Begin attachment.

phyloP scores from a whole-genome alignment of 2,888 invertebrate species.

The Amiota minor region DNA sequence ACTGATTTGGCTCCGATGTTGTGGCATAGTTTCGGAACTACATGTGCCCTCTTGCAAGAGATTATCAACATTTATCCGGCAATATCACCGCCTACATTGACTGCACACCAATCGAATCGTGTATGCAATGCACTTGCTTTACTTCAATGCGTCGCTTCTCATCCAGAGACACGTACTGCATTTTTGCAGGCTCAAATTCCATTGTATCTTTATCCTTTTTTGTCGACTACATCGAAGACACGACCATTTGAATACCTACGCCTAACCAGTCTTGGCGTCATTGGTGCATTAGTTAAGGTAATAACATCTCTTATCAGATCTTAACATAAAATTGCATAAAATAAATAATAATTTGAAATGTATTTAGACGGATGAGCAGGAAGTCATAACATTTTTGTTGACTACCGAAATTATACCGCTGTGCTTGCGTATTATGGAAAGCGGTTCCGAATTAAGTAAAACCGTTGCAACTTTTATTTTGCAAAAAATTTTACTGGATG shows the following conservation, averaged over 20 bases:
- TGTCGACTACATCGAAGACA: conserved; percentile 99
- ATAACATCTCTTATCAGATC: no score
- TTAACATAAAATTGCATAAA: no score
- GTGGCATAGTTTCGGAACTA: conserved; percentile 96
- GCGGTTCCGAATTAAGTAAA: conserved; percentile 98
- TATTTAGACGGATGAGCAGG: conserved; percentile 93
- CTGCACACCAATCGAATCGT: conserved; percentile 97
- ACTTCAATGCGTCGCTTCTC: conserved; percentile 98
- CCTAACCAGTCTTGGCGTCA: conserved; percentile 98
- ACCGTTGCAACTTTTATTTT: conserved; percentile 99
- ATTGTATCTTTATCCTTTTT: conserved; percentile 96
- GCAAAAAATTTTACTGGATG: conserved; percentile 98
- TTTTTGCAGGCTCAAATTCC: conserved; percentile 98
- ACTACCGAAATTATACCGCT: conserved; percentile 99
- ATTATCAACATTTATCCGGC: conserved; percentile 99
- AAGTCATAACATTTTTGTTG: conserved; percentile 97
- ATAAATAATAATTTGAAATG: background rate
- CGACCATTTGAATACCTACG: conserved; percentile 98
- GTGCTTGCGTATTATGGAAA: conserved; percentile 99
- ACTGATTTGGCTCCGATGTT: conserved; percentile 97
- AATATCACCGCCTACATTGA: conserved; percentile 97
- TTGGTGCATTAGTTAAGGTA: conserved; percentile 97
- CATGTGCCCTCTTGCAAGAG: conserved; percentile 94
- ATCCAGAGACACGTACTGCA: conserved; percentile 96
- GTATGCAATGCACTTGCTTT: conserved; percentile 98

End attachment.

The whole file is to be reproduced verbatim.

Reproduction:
phyloP scores from a whole-genome alignment of 2,888 invertebrate species.

The Amiota minor region DNA sequence ACTGATTTGGCTCCGATGTTGTGGCATAGTTTCGGAACTACATGTGCCCTCTTGCAAGAGATTATCAACATTTATCCGGCAATATCACCGCCTACATTGACTGCACACCAATCGAATCGTGTATGCAATGCACTTGCTTTACTTCAATGCGTCGCTTCTCATCCAGAGACACGTACTGCATTTTTGCAGGCTCAAATTCCATTGTATCTTTATCCTTTTTTGTCGACTACATCGAAGACACGACCATTTGAATACCTACGCCTAACCAGTCTTGGCGTCATTGGTGCATTAGTTAAGGTAATAACATCTCTTATCAGATCTTAACATAAAATTGCATAAAATAAATAATAATTTGAAATGTATTTAGACGGATGAGCAGGAAGTCATAACATTTTTGTTGACTACCGAAATTATACCGCTGTGCTTGCGTATTATGGAAAGCGGTTCCGAATTAAGTAAAACCGTTGCAACTTTTATTTTGCAAAAAATTTTACTGGATG shows the following conservation, averaged over 20 bases:
- TGTCGACTACATCGAAGACA: conserved; percentile 99
- ATAACATCTCTTATCAGATC: no score
- TTAACATAAAATTGCATAAA: no score
- GTGGCATAGTTTCGGAACTA: conserved; percentile 96
- GCGGTTCCGAATTAAGTAAA: conserved; percentile 98
- TATTTAGACGGATGAGCAGG: conserved; percentile 93
- CTGCACACCAATCGAATCGT: conserved; percentile 97
- ACTTCAATGCGTCGCTTCTC: conserved; percentile 98
- CCTAACCAGTCTTGGCGTCA: conserved; percentile 98
- ACCGTTGCAACTTTTATTTT: conserved; percentile 99
- ATTGTATCTTTATCCTTTTT: conserved; percentile 96
- GCAAAAAATTTTACTGGATG: conserved; percentile 98
- TTTTTGCAGGCTCAAATTCC: conserved; percentile 98
- ACTACCGAAATTATACCGCT: conserved; percentile 99
- ATTATCAACATTTATCCGGC: conserved; percentile 99
- AAGTCATAACATTTTTGTTG: conserved; percentile 97
- ATAAATAATAATTTGAAATG: background rate
- CGACCATTTGAATACCTACG: conserved; percentile 98
- GTGCTTGCGTATTATGGAAA: conserved; percentile 99
- ACTGATTTGGCTCCGATGTT: conserved; percentile 97
- AATATCACCGCCTACATTGA: conserved; percentile 97
- TTGGTGCATTAGTTAAGGTA: conserved; percentile 97
- CATGTGCCCTCTTGCAAGAG: conserved; percentile 94
- ATCCAGAGACACGTACTGCA: conserved; percentile 96
- GTATGCAATGCACTTGCTTT: conserved; percentile 98